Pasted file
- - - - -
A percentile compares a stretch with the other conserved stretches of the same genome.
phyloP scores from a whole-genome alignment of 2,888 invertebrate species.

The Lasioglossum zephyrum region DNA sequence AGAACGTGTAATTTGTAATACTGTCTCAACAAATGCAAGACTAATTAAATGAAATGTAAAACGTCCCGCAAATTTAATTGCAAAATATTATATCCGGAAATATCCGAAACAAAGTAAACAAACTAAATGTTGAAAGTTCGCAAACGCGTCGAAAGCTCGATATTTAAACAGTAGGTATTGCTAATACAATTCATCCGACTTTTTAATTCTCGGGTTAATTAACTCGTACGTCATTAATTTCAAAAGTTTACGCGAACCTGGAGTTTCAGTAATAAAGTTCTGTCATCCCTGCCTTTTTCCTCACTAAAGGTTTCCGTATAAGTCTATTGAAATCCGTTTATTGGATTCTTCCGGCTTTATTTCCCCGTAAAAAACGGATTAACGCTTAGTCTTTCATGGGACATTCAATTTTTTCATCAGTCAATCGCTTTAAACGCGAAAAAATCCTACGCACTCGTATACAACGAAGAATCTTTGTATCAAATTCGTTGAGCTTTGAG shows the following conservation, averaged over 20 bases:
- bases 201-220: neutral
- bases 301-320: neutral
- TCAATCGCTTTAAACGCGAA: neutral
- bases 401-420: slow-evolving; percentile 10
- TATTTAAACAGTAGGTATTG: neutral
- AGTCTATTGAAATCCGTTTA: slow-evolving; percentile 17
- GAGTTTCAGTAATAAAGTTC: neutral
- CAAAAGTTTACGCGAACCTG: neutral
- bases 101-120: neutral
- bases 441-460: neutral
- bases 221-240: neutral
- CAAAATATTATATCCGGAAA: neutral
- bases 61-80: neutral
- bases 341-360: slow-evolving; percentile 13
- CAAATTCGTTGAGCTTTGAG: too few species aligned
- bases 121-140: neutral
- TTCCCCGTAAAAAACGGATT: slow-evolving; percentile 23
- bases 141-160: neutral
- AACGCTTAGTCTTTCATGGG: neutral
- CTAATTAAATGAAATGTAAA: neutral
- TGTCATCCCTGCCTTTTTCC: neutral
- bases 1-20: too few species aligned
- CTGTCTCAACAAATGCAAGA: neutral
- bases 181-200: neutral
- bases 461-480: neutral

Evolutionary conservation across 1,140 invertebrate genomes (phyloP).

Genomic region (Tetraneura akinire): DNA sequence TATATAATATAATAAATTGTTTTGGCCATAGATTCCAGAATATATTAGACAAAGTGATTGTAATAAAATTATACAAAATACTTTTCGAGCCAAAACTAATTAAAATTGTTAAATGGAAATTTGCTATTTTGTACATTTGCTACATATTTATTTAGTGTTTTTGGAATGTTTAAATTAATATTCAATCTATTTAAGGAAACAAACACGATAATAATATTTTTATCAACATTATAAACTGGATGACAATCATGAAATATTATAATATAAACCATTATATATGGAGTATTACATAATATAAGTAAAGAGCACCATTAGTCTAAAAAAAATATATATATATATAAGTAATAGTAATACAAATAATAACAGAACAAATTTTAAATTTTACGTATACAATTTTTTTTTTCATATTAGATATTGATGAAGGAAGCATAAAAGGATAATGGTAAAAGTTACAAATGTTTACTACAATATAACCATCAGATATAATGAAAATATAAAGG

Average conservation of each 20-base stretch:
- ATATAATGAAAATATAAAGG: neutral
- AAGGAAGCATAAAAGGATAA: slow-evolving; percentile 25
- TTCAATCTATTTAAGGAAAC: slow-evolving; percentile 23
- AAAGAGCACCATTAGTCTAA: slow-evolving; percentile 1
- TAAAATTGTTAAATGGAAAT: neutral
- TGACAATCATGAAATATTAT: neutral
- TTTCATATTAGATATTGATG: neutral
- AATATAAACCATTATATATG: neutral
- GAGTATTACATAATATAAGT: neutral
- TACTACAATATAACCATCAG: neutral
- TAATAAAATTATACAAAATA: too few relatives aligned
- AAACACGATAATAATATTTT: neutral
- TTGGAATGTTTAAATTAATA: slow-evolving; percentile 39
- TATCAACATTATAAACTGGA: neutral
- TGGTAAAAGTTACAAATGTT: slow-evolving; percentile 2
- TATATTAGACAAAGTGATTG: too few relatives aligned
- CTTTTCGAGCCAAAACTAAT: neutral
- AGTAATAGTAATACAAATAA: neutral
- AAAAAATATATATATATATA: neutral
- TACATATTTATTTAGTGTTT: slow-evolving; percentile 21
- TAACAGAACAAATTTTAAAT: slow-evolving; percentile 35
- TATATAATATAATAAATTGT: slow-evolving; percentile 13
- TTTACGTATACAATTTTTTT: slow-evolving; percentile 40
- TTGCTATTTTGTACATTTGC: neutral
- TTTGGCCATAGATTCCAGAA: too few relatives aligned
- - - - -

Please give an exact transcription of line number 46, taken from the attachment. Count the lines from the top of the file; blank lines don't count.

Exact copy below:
- TGGTAAAAGTTACAAATGTT: slow-evolving; percentile 2